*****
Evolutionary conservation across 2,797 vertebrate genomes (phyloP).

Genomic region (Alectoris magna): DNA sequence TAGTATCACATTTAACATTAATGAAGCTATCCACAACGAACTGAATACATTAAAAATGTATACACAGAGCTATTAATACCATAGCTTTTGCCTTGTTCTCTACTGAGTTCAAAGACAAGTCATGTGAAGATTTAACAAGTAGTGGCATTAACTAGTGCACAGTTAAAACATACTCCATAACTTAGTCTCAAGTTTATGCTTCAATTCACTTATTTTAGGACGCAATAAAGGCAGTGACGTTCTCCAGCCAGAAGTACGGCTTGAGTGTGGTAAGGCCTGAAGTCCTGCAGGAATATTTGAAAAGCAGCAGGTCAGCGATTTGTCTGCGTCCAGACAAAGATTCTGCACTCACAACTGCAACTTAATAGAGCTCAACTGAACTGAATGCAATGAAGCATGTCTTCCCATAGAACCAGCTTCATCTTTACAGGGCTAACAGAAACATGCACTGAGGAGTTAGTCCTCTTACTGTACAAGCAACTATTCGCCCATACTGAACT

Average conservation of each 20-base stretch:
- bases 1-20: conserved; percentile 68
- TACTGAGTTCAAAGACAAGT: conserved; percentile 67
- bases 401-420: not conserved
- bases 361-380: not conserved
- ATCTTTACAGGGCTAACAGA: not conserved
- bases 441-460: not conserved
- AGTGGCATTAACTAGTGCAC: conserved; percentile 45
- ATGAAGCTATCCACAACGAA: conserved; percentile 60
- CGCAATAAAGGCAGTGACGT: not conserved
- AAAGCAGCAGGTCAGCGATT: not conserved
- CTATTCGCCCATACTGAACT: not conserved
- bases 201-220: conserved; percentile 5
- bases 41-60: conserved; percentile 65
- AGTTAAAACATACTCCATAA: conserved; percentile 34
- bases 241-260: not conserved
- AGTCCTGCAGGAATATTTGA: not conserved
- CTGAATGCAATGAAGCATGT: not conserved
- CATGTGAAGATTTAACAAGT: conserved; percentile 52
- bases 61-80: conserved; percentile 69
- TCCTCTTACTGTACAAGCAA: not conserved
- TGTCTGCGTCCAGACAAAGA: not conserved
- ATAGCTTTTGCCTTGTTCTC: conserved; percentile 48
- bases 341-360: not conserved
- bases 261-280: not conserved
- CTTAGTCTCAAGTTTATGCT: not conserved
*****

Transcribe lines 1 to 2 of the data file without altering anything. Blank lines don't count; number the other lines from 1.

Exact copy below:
Evolutionary conservation across 2,797 vertebrate genomes (phyloP).

Genomic region (Alectoris magna): DNA sequence TAGTATCACATTTAACATTAATGAAGCTATCCACAACGAACTGAATACATTAAAAATGTATACACAGAGCTATTAATACCATAGCTTTTGCCTTGTTCTCTACTGAGTTCAAAGACAAGTCATGTGAAGATTTAACAAGTAGTGGCATTAACTAGTGCACAGTTAAAACATACTCCATAACTTAGTCTCAAGTTTATGCTTCAATTCACTTATTTTAGGACGCAATAAAGGCAGTGACGTTCTCCAGCCAGAAGTACGGCTTGAGTGTGGTAAGGCCTGAAGTCCTGCAGGAATATTTGAAAAGCAGCAGGTCAGCGATTTGTCTGCGTCCAGACAAAGATTCTGCACTCACAACTGCAACTTAATAGAGCTCAACTGAACTGAATGCAATGAAGCATGTCTTCCCATAGAACCAGCTTCATCTTTACAGGGCTAACAGAAACATGCACTGAGGAGTTAGTCCTCTTACTGTACAAGCAACTATTCGCCCATACTGAACT